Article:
Monday, December 25, 2006

The way forward for the Philippines in 2007

WHAT is governance but the judicious use of power—the ability to achieve certain economic, social and political ends—and authority or legitimacy to use such power? And yet, if there’s one factor that’s really preventing the country’s economy from growing faster and creating more jobs, it’s this widening deficit in authority that’s buffeting this administration.

Certainly, we need to add to and improve infrastructure; we need more investments in human resources. We need a lot more to enhance the economy’s competitiveness. But on top of that we need to have a credible government and political leaders and institutions respected by the public and the investors. For most of the year, this country is hobbled by this problem. It seems we are the only country whose leaders are always being regarded with suspicion and contempt by the global community.

Consider SWS’s survey on net satisfaction rating. Since October 2004, GMA’s presidency has been suffering from a negative satisfaction rating. In simpler terms, the majority of the people are dissatisfied with her leadership in ways not seen since the Edsa Revolution. Presidents Corazon Aquino, Fidel Ramos, and Joseph Estrada had their own worst nightmares, but their satisfaction and trust ratings never dipped this low.

Survey numbers from Pulse Asia show that half of Filipinos simply do not trust the President.
They are critical of her on six major issues: criminality, political killings, workers’ pay, poverty, graft and corruption and inflation—the bread and butter issues of governance. When one fails to address these issues effectively, what is one’s to govern?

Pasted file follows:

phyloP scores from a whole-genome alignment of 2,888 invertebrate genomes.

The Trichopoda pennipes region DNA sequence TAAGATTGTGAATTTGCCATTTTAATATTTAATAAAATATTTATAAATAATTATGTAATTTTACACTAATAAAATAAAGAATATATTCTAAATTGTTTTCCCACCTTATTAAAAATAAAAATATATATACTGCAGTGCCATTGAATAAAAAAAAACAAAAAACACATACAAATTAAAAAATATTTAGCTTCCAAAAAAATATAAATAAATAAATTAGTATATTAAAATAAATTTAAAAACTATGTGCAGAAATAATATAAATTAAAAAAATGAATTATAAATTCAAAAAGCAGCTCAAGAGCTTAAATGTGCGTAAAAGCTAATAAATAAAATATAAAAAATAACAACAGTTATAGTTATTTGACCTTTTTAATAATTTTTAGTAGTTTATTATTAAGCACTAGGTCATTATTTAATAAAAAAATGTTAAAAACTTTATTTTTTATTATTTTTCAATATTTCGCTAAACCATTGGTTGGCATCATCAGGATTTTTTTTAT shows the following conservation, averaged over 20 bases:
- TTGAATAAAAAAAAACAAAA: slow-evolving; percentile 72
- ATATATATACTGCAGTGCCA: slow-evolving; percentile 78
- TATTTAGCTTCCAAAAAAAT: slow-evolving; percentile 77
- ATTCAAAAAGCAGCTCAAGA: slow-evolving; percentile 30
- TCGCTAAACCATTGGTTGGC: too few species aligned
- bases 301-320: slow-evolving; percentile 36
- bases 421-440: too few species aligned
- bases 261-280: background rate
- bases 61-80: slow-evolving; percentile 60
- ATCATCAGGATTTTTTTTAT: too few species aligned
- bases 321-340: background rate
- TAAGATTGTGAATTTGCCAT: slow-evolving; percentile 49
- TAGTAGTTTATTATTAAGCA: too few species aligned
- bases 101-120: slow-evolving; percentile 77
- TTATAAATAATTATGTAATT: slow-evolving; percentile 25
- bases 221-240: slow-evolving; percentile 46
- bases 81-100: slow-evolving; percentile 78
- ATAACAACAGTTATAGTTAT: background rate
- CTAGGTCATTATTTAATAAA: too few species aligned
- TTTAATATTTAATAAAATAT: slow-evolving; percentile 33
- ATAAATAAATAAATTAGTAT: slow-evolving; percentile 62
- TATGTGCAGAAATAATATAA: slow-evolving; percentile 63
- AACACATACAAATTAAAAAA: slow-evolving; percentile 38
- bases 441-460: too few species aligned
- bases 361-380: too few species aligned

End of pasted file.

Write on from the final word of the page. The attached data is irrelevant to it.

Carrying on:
GMA’s problem is staying there for the sake of being able to finish her term. In this brave new world of globalization and information revolution, political power is diffusing to various political and economic players like corporations, interest groups, civil society organizations, and the Church. Hence, increasingly, political elites worldwide are finding the need to build political alliances with these various players to get things done one project at a time. GMA’s political isolation makes this hard. That explains why her programs and projects can’t seem to take off. Why, even Congress doesn’t pass the annual budget.

In her last State of the Nation Address, she announced huge budget expenditures for her “super regions” program, but until now, the lethargic bureaucracy hasn’t started moving. Her pet projects and legislative programs are stuck through the policymaking machinery, with allies taking pains to appear “independent” these days.

The year 2007 could mark her out as a lame-duck president, an administration with power sans authority. But if she still has energy to govern this country, she could probably recover by reaching out to various social and political groups.

This is important because 2007 is fraught with dangers for the economy. El Niño is a looming threat. As seen in the past three quarters, poor performance from the farm sector usually drags down the entire economy. The manufacturing sector, despite high expectations from electronics, has slowed down in the third quarter even as dollar remittances kept flowing. Not enough jobs are created despite the continuing growth of the outsourcing sector. And lately, inflation has started to manifest weaker demand, a probable indicator of rising lack of consumer confidence.